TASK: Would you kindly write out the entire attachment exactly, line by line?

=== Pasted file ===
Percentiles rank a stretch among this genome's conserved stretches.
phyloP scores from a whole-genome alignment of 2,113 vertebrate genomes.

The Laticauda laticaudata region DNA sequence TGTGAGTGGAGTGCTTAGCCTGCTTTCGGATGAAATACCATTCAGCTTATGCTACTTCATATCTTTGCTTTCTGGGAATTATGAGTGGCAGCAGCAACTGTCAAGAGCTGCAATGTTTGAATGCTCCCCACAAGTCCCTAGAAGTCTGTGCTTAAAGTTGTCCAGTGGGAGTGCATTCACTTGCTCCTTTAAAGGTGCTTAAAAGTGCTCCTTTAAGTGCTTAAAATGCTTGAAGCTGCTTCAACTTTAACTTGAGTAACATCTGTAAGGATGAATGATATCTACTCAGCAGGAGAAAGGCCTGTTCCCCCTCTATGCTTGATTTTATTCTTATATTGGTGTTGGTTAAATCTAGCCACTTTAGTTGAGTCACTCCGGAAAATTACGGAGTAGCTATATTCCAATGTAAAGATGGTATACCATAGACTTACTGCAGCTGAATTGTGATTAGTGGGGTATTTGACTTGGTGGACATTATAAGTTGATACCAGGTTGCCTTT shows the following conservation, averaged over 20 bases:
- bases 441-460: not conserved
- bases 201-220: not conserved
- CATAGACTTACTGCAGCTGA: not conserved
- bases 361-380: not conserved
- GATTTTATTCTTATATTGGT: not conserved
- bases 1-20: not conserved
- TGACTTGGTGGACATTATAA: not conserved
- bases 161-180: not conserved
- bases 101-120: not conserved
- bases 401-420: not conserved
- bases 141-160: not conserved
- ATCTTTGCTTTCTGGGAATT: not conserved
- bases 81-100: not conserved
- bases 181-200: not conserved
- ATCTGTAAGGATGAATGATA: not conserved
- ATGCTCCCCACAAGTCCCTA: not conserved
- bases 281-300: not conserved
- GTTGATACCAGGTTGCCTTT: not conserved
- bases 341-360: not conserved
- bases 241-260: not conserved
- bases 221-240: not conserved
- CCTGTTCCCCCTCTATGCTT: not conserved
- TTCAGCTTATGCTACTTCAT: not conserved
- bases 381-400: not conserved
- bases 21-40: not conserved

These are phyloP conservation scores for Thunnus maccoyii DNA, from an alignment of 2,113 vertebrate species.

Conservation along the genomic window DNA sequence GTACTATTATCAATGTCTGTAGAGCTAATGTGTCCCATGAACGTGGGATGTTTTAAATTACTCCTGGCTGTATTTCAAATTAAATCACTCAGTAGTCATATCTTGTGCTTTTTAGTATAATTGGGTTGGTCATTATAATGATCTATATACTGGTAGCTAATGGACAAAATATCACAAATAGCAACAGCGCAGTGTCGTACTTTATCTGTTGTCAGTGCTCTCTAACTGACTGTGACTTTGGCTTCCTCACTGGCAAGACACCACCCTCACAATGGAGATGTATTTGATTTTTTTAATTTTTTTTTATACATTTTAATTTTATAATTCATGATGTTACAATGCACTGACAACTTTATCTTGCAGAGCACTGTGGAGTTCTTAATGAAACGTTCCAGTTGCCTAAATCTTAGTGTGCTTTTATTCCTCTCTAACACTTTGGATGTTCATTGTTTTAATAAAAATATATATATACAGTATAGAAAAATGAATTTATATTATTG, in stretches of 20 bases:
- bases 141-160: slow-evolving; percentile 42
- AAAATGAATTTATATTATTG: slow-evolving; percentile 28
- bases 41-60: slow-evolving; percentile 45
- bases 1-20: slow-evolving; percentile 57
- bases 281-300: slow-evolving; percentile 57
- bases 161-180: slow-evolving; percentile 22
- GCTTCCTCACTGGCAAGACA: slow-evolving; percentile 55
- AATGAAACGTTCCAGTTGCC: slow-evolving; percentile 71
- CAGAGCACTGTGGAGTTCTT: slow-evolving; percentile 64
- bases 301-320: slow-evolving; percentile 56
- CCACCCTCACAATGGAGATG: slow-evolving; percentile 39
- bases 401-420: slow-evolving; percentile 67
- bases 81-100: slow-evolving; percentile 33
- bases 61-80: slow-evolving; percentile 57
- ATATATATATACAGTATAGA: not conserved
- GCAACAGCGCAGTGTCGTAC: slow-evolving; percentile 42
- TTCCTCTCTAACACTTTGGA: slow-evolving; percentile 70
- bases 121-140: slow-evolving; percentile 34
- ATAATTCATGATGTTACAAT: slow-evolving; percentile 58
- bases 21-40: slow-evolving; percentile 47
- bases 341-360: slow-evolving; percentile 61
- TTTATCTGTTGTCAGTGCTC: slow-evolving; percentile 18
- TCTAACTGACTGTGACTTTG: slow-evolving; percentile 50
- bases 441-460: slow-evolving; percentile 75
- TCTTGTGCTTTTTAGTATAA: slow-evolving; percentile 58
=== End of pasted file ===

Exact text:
Percentiles rank a stretch among this genome's conserved stretches.
phyloP scores from a whole-genome alignment of 2,113 vertebrate genomes.

The Laticauda laticaudata region DNA sequence TGTGAGTGGAGTGCTTAGCCTGCTTTCGGATGAAATACCATTCAGCTTATGCTACTTCATATCTTTGCTTTCTGGGAATTATGAGTGGCAGCAGCAACTGTCAAGAGCTGCAATGTTTGAATGCTCCCCACAAGTCCCTAGAAGTCTGTGCTTAAAGTTGTCCAGTGGGAGTGCATTCACTTGCTCCTTTAAAGGTGCTTAAAAGTGCTCCTTTAAGTGCTTAAAATGCTTGAAGCTGCTTCAACTTTAACTTGAGTAACATCTGTAAGGATGAATGATATCTACTCAGCAGGAGAAAGGCCTGTTCCCCCTCTATGCTTGATTTTATTCTTATATTGGTGTTGGTTAAATCTAGCCACTTTAGTTGAGTCACTCCGGAAAATTACGGAGTAGCTATATTCCAATGTAAAGATGGTATACCATAGACTTACTGCAGCTGAATTGTGATTAGTGGGGTATTTGACTTGGTGGACATTATAAGTTGATACCAGGTTGCCTTT shows the following conservation, averaged over 20 bases:
- bases 441-460: not conserved
- bases 201-220: not conserved
- CATAGACTTACTGCAGCTGA: not conserved
- bases 361-380: not conserved
- GATTTTATTCTTATATTGGT: not conserved
- bases 1-20: not conserved
- TGACTTGGTGGACATTATAA: not conserved
- bases 161-180: not conserved
- bases 101-120: not conserved
- bases 401-420: not conserved
- bases 141-160: not conserved
- ATCTTTGCTTTCTGGGAATT: not conserved
- bases 81-100: not conserved
- bases 181-200: not conserved
- ATCTGTAAGGATGAATGATA: not conserved
- ATGCTCCCCACAAGTCCCTA: not conserved
- bases 281-300: not conserved
- GTTGATACCAGGTTGCCTTT: not conserved
- bases 341-360: not conserved
- bases 241-260: not conserved
- bases 221-240: not conserved
- CCTGTTCCCCCTCTATGCTT: not conserved
- TTCAGCTTATGCTACTTCAT: not conserved
- bases 381-400: not conserved
- bases 21-40: not conserved

These are phyloP conservation scores for Thunnus maccoyii DNA, from an alignment of 2,113 vertebrate species.

Conservation along the genomic window DNA sequence GTACTATTATCAATGTCTGTAGAGCTAATGTGTCCCATGAACGTGGGATGTTTTAAATTACTCCTGGCTGTATTTCAAATTAAATCACTCAGTAGTCATATCTTGTGCTTTTTAGTATAATTGGGTTGGTCATTATAATGATCTATATACTGGTAGCTAATGGACAAAATATCACAAATAGCAACAGCGCAGTGTCGTACTTTATCTGTTGTCAGTGCTCTCTAACTGACTGTGACTTTGGCTTCCTCACTGGCAAGACACCACCCTCACAATGGAGATGTATTTGATTTTTTTAATTTTTTTTTATACATTTTAATTTTATAATTCATGATGTTACAATGCACTGACAACTTTATCTTGCAGAGCACTGTGGAGTTCTTAATGAAACGTTCCAGTTGCCTAAATCTTAGTGTGCTTTTATTCCTCTCTAACACTTTGGATGTTCATTGTTTTAATAAAAATATATATATACAGTATAGAAAAATGAATTTATATTATTG, in stretches of 20 bases:
- bases 141-160: slow-evolving; percentile 42
- AAAATGAATTTATATTATTG: slow-evolving; percentile 28
- bases 41-60: slow-evolving; percentile 45
- bases 1-20: slow-evolving; percentile 57
- bases 281-300: slow-evolving; percentile 57
- bases 161-180: slow-evolving; percentile 22
- GCTTCCTCACTGGCAAGACA: slow-evolving; percentile 55
- AATGAAACGTTCCAGTTGCC: slow-evolving; percentile 71
- CAGAGCACTGTGGAGTTCTT: slow-evolving; percentile 64
- bases 301-320: slow-evolving; percentile 56
- CCACCCTCACAATGGAGATG: slow-evolving; percentile 39
- bases 401-420: slow-evolving; percentile 67
- bases 81-100: slow-evolving; percentile 33
- bases 61-80: slow-evolving; percentile 57
- ATATATATATACAGTATAGA: not conserved
- GCAACAGCGCAGTGTCGTAC: slow-evolving; percentile 42
- TTCCTCTCTAACACTTTGGA: slow-evolving; percentile 70
- bases 121-140: slow-evolving; percentile 34
- ATAATTCATGATGTTACAAT: slow-evolving; percentile 58
- bases 21-40: slow-evolving; percentile 47
- bases 341-360: slow-evolving; percentile 61
- TTTATCTGTTGTCAGTGCTC: slow-evolving; percentile 18
- TCTAACTGACTGTGACTTTG: slow-evolving; percentile 50
- bases 441-460: slow-evolving; percentile 75
- TCTTGTGCTTTTTAGTATAA: slow-evolving; percentile 58